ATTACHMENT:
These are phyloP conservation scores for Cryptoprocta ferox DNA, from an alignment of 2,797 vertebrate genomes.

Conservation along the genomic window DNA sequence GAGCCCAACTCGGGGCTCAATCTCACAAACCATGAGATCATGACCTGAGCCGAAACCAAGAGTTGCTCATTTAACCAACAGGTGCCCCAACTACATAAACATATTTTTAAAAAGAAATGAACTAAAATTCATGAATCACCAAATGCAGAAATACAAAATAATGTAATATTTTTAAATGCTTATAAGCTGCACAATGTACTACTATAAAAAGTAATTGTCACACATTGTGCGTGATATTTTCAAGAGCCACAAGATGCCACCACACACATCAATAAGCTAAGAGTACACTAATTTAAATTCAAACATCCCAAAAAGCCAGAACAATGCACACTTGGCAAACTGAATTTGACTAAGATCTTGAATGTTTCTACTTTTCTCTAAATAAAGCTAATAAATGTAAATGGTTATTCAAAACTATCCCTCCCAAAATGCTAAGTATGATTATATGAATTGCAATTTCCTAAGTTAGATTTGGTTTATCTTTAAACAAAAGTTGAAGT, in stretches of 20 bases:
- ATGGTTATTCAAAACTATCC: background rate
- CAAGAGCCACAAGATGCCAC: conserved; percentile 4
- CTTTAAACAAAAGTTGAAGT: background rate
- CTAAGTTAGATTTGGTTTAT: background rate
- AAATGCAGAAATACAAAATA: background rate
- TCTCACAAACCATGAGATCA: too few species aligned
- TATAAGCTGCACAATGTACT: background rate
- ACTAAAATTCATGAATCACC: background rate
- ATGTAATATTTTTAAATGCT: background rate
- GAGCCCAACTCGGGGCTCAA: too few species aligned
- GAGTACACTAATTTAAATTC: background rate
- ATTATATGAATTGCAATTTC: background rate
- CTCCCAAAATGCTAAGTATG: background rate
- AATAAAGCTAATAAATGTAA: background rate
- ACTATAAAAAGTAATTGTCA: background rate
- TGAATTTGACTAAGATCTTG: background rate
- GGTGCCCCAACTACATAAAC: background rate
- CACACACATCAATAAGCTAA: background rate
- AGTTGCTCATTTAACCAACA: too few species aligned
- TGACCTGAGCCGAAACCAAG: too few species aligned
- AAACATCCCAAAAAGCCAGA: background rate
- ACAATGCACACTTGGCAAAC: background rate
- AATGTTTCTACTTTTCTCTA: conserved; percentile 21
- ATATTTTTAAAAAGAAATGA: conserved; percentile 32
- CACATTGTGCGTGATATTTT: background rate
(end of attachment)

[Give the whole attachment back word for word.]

These are phyloP conservation scores for Cryptoprocta ferox DNA, from an alignment of 2,797 vertebrate genomes.

Conservation along the genomic window DNA sequence GAGCCCAACTCGGGGCTCAATCTCACAAACCATGAGATCATGACCTGAGCCGAAACCAAGAGTTGCTCATTTAACCAACAGGTGCCCCAACTACATAAACATATTTTTAAAAAGAAATGAACTAAAATTCATGAATCACCAAATGCAGAAATACAAAATAATGTAATATTTTTAAATGCTTATAAGCTGCACAATGTACTACTATAAAAAGTAATTGTCACACATTGTGCGTGATATTTTCAAGAGCCACAAGATGCCACCACACACATCAATAAGCTAAGAGTACACTAATTTAAATTCAAACATCCCAAAAAGCCAGAACAATGCACACTTGGCAAACTGAATTTGACTAAGATCTTGAATGTTTCTACTTTTCTCTAAATAAAGCTAATAAATGTAAATGGTTATTCAAAACTATCCCTCCCAAAATGCTAAGTATGATTATATGAATTGCAATTTCCTAAGTTAGATTTGGTTTATCTTTAAACAAAAGTTGAAGT, in stretches of 20 bases:
- ATGGTTATTCAAAACTATCC: background rate
- CAAGAGCCACAAGATGCCAC: conserved; percentile 4
- CTTTAAACAAAAGTTGAAGT: background rate
- CTAAGTTAGATTTGGTTTAT: background rate
- AAATGCAGAAATACAAAATA: background rate
- TCTCACAAACCATGAGATCA: too few species aligned
- TATAAGCTGCACAATGTACT: background rate
- ACTAAAATTCATGAATCACC: background rate
- ATGTAATATTTTTAAATGCT: background rate
- GAGCCCAACTCGGGGCTCAA: too few species aligned
- GAGTACACTAATTTAAATTC: background rate
- ATTATATGAATTGCAATTTC: background rate
- CTCCCAAAATGCTAAGTATG: background rate
- AATAAAGCTAATAAATGTAA: background rate
- ACTATAAAAAGTAATTGTCA: background rate
- TGAATTTGACTAAGATCTTG: background rate
- GGTGCCCCAACTACATAAAC: background rate
- CACACACATCAATAAGCTAA: background rate
- AGTTGCTCATTTAACCAACA: too few species aligned
- TGACCTGAGCCGAAACCAAG: too few species aligned
- AAACATCCCAAAAAGCCAGA: background rate
- ACAATGCACACTTGGCAAAC: background rate
- AATGTTTCTACTTTTCTCTA: conserved; percentile 21
- ATATTTTTAAAAAGAAATGA: conserved; percentile 32
- CACATTGTGCGTGATATTTT: background rate